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Food left on the table: Foxx's support sought to feed more hungry children

By Anna Oakes, Watauga Democrat

Slumped shoulders, fatigue, low self-esteem and a poor attention span are the telltale signs of a child who did not get enough to eat over the weekend.

“You can see it in their eyes,” said Denise Combs, cafeteria manager at Valle Crucis School.

In the summer — when students do not have access to regular school meals — the risk for malnutrition is even greater. In northwest North Carolina more than 180,000 public school children qualify for free or reduced meals, but fewer than 10 percent of eligible children access summer food service programs, according to the Second Harvest Food Bank of Northwest NC. In Watauga, the participation rate is even lower: Although 41 percent of school children qualify for free or reduced meals, in the summer, only 3 percent of eligible kids access the schools’ food service program.

Representatives from several agencies brought this message to U.S. Rep. Virginia Foxx (R-NC Fifth District) on Monday, hosting the congresswoman for a roundtable and urging her to support measures that would increase access to food programs. Every five years, Congress reexamines the laws that govern federal child nutrition programs, with a vote on reauthorization slated for this year.

The roundtable included representatives from Second Harvest Food Bank, Feeding America, the N.C. Department of Public Instruction, Watauga County Schools, Avery County Schools, the Hunger & Health Coalition and Hospitality House.

The area leaders emphasized the need for greater flexibility in administering the afterschool and summer programs, which currently require meals to be served and consumed onsite at a school, government agency, camp, church or community organization. In rural areas like Watauga County, they said, it can be very challenging for students from the ends of the county to reach programs located in Boone.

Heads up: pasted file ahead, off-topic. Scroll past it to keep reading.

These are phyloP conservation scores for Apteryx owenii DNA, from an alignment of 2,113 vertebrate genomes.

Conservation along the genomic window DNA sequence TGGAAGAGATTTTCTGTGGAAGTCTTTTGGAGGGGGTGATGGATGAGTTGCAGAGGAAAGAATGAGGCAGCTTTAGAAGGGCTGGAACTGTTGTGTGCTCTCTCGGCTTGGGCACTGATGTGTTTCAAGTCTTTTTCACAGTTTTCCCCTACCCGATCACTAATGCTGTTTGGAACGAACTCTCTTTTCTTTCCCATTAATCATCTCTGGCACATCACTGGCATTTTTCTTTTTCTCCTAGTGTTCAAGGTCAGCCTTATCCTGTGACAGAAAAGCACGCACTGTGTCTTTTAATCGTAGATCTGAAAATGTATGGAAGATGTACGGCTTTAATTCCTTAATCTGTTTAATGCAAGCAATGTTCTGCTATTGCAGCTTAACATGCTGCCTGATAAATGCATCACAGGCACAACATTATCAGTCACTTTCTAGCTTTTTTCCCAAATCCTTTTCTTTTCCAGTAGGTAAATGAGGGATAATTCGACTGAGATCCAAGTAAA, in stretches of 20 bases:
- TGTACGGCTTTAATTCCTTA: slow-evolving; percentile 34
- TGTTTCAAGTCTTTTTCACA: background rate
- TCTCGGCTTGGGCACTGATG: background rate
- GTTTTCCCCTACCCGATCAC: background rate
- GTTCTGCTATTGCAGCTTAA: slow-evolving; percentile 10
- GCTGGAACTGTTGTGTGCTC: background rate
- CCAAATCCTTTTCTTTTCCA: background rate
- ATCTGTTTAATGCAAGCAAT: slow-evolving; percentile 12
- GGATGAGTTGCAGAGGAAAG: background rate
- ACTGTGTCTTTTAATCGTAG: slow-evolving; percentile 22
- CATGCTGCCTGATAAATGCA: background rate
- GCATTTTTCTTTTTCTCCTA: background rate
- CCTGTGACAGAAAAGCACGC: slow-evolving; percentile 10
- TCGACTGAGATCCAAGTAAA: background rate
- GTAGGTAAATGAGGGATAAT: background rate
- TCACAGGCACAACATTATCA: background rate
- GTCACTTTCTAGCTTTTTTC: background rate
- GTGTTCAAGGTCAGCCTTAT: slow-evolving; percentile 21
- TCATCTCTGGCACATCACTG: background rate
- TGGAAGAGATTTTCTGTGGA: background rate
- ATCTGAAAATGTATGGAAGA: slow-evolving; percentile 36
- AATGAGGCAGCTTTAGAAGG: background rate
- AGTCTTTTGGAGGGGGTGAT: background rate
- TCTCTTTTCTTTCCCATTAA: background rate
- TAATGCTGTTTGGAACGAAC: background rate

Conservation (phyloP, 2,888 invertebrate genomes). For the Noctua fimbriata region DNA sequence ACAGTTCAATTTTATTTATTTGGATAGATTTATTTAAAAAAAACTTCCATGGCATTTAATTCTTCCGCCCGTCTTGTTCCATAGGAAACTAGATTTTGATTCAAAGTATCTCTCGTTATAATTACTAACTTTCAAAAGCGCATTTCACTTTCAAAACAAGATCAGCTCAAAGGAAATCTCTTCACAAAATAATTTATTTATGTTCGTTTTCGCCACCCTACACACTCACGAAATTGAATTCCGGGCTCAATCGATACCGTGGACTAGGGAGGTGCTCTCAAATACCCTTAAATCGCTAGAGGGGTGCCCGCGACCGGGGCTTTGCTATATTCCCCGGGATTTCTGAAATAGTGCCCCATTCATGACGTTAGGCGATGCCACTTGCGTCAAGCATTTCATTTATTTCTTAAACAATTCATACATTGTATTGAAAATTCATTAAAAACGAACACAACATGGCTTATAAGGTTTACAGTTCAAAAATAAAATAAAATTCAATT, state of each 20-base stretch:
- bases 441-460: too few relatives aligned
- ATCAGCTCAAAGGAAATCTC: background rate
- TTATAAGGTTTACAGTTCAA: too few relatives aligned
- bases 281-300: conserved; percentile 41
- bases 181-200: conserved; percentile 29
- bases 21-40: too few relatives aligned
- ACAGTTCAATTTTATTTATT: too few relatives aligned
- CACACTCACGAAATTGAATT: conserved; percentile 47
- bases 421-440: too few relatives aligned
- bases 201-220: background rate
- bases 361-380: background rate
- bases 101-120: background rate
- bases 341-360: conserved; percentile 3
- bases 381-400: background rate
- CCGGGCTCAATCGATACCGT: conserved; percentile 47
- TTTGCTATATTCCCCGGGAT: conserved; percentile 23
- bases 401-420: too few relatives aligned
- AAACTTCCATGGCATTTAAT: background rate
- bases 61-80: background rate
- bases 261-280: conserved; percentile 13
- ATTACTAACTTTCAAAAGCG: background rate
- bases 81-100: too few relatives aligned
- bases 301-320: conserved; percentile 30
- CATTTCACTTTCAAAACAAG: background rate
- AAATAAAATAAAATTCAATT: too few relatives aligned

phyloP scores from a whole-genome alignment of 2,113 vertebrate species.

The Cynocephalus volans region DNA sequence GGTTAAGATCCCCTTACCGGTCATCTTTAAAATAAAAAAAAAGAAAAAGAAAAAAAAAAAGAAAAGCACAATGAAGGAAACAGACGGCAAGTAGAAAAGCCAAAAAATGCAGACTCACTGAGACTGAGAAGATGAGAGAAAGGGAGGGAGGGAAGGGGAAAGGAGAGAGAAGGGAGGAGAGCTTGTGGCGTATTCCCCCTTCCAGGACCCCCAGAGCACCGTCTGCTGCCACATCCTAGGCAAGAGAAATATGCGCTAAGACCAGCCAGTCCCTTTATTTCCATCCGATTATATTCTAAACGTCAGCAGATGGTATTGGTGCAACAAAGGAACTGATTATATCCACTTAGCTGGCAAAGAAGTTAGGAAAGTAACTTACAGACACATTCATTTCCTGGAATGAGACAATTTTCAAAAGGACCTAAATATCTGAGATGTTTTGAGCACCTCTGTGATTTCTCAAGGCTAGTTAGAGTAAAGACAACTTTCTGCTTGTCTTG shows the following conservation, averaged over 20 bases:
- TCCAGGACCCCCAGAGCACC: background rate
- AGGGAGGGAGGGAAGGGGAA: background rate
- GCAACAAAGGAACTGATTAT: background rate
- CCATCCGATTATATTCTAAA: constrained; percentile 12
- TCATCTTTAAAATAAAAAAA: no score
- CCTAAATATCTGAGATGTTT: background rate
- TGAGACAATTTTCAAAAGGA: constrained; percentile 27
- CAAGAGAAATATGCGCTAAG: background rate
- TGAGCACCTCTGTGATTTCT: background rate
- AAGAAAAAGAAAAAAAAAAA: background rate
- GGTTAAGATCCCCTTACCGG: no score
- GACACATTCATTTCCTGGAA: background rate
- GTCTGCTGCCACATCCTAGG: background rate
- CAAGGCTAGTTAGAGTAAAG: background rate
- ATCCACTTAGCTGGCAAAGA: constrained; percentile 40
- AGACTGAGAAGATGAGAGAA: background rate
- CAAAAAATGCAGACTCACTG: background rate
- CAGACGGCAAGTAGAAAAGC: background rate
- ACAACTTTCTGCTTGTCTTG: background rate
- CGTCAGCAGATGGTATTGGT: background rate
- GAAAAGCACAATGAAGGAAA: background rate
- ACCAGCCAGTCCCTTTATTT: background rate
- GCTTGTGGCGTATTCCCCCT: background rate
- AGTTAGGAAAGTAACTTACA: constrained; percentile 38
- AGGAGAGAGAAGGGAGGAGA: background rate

“Transportation is a huge issue,” said Monica Bolick, director of child nutrition for Watauga County Schools. Bolick said she would like to see a summer feeding program similar to Meals on Wheels.

The agencies would like the ability to adopt alternate program models in areas where children lack access to a program site, including a waiver of the onsite consumption requirement, sending meals home with children and giving families a grocery card to supplement their household food budgets. And making school facilities available for use by community nonprofits after school, during the summer and on weekends could help nourish more children when school is out, they said.

Elizabeth Young, executive director of the Hunger & Health Coalition, said there are many examples of hungry children in our area — including the story of one who mixed ketchup with water to make “tomato soup.”

Earlier this year, in response to the need in the western part of the county, churches, agencies and area leaders partnered to create the Western Watauga Food Outreach, which provides food boxes and/or a community meal from 4-6 p.m. each Thursday at the Western Watauga Community Center. The program has been funded for three years thanks to an anonymous donation facilitated by the Women’s Fund of the Blue Ridge.

Still, Young said, “it’s been a real struggle,” and many still lack access to food programs outside of regular school hours.

The agencies also asked for consolidation of the federal Child and Adult Care Food Program that supports after-school food programs and the Summer Food Service Program, eliminating duplicative administrative processes and paperwork.

“Help us do what we do better,” said Alan Briggs, executive director of the N.C. Association of Feeding America Food Banks.

Foxx asked some questions and sought clarifications during the roundtable, followed by a tour of Hospitality House and the Hunger & Health Coalition.

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